fb-pixel Skip to main content
YouTube Kids is a new free app.
YouTube Kids is a new free app.

Pop quiz: Which of these are commercials?

A video describing what McDonald’s Chicken McNuggets are made of.

A video showing LEGO toys being opened and assembled.

A video in which characters from the Disney movie “Frozen” drink Sprite.

All appear on YouTube Kids, a new free app — described as “kid-friendly content” for “curious little minds” — that mixes ad-like videos with traditional shows. On Monday, a Boston consumer group told federal regulators it’s hard to tell the ads from the programming, so YouTube Kids should be subject to federal rules on deceptive advertising.

The complaint highlights what advocates say is a void in the digital regulatory landscape: how to apply rules for children’s TV ads to content watched on tablets and smartphones.


It’s a mounting concern as online media companies increasingly tailor their advertising to children — potentially a hugely lucrative market — and as a growing number of kids consume digital entertainment.

“In today’s world, it doesn’t make any sense to distinguish between television and other types of screens,” said Josh Golin, associate director of the Campaign for a Commercial-Free Childhood, a Boston nonprofit that helped initiate a Federal Trade Commission complaint against Google Inc., which owns YouTube Kids.

“This application is essentially just watching videos,” added Golin, who met in Washington, D.C., with FTC Commissioner Julie Brill, Bureau of Consumer Protection director Jessica Rich, and several FTC staff attorneys. “From a child’s point of view, there’s not really any difference between watching on an app versus watching on television.”

Two-thirds of prekindergarten-age children in the United States use tablet devices, and one-third own their own tablet, according to the advertising consulting firm Communicus.

Even more troubling to consumer advocates is research showing that young children are particularly susceptible to advertising and are not developmentally mature enough to distinguish between ads and other types of media.


That youthful vulnerability is why regulations on children’s TV advertising were introduced by the Federal Communications Commission in the 1970s and have been continually updated since. But several watchdog groups say YouTube Kids, launched by Google in February, violates numerous longstanding regulatory safeguards.

The app has big colorful buttons and can be voice-activated by children not yet able to read or write. It allows them to watch episodes of programs such as “Sesame Street” and “Thomas the Tank Engine” and offers some access to shows by providers such as DreamWorksTV and National Geographic Kids.

It also has “branded channels” ranging from Barbie to Fisher-Price to My Little Pony to McDonald’s and offers “unboxing” videos in which YouTube users film themselves opening toys.

In their FTC complaint (filed with the FTC because the Federal Communications Commission does not regulate digital media), advocates accuse Google of unfair and deceptive business practices, such as blurring the line between programming and advertising; breaking a rule that bars characters in a children’s program from pitching merchandise while that show airs; violating a ban on product placements; and ignoring limits on how much advertising can be incorporated into children’s programming.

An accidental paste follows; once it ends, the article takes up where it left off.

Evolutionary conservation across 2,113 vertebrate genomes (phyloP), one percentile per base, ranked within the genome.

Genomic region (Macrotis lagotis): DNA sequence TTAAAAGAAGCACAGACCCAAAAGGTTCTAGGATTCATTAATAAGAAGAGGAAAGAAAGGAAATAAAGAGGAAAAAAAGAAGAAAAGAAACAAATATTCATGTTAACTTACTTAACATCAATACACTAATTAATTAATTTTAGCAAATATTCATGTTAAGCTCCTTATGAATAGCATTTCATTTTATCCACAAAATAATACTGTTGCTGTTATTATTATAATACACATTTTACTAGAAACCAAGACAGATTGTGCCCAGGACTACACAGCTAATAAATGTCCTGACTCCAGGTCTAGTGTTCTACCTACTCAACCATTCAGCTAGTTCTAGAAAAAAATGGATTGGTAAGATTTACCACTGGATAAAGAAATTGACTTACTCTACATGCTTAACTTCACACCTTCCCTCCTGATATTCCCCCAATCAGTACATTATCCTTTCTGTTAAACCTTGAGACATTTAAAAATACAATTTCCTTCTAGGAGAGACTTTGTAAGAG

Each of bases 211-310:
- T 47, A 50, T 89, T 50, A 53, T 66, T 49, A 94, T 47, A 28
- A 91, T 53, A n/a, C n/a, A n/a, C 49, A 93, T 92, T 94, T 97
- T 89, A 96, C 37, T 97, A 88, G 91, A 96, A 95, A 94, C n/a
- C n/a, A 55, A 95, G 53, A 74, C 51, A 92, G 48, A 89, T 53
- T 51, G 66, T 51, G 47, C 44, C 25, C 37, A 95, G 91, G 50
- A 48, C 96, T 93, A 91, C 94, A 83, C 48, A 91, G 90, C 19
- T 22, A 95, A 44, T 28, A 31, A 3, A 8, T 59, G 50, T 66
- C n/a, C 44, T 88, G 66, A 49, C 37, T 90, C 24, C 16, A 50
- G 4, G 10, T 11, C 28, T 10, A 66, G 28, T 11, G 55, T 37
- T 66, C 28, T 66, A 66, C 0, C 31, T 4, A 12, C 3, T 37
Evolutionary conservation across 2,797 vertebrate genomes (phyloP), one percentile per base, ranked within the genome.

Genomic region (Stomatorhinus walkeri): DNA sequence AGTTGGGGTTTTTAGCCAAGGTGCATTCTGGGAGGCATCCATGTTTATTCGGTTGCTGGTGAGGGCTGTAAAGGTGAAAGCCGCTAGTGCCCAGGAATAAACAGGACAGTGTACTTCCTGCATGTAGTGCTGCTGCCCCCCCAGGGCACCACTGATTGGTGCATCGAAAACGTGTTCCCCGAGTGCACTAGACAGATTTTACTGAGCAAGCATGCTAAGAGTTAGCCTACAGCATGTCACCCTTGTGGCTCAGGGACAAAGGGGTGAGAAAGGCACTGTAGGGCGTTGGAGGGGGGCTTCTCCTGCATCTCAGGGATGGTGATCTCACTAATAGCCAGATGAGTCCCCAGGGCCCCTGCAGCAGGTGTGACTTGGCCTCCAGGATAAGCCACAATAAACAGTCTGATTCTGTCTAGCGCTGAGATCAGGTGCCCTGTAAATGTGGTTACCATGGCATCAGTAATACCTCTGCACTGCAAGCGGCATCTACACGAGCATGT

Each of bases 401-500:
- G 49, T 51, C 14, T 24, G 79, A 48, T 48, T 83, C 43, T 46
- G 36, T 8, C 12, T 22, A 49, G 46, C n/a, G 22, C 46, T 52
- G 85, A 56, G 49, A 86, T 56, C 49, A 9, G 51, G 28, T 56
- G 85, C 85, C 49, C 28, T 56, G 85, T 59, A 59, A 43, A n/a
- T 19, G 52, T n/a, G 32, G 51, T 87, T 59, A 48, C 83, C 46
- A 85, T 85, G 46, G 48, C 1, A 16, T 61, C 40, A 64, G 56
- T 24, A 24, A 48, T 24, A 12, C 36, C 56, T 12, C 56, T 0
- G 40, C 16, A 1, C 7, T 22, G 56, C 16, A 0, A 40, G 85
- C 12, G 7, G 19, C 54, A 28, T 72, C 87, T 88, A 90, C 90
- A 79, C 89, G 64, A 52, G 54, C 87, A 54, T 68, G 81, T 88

Jesse Bragg of Corporate Accountability International, another Boston nonprofit that signed the FTC complaint, said the debate comes down to this question: If children are watching videos on a smartphone or tablet, are they essentially watching television? And if so, should those videos have to abide by rules created for children’s television advertising?


“If it’s an ad or game or video clearly designed to appeal to kids, it needs to be held to the same standards as TV advertising,” Bragg said.

Added Golin: “Google has obliterated any boundaries between advertising and content, and that’s incredibly confusing to a young child.”

Google did not respond to a request for comment, but when the FTC complaint was filed earlier this month, it defended YouTube Kids, saying it was developed in consultation with children’s advocates and privacy groups. It also says the app filters out mature content and lets parents monitor how long children have been using it.

Google has also argued that by relying on ad revenue, it is able to offer the app for free.

“The big question here is how we want our children to interact on the Internet and whether we want them to be marketed to in this way,” Bragg said. “This is an area that parents can no longer protect their kids from, and corporations are taking advantage of that to market to kids at every turn.”

Online advertising is “so effective and so manipulative,” he added, “that we need to be able to protect our kids from it so they can use the Internet in a safe way.”

The FTC complaint, filed by Georgetown Law School’s Institute for Public Representation, is backed by the American Academy of Child and Adolescent Psychiatry, the Center for Digital Democracy, the Center for Science in the Public Interest, Children Now, the Consumer Federation of America, Consumers Union, Consumer Watchdog, and Public Citizen.


After reviewing the complaint, the FTC will determine whether to order Google to change its marketing practices on YouTube Kids.

Sacha Pfeiffer can be reached at pfeiffer@globe.com. Follow her on Twitter at @SachaPfeiffer.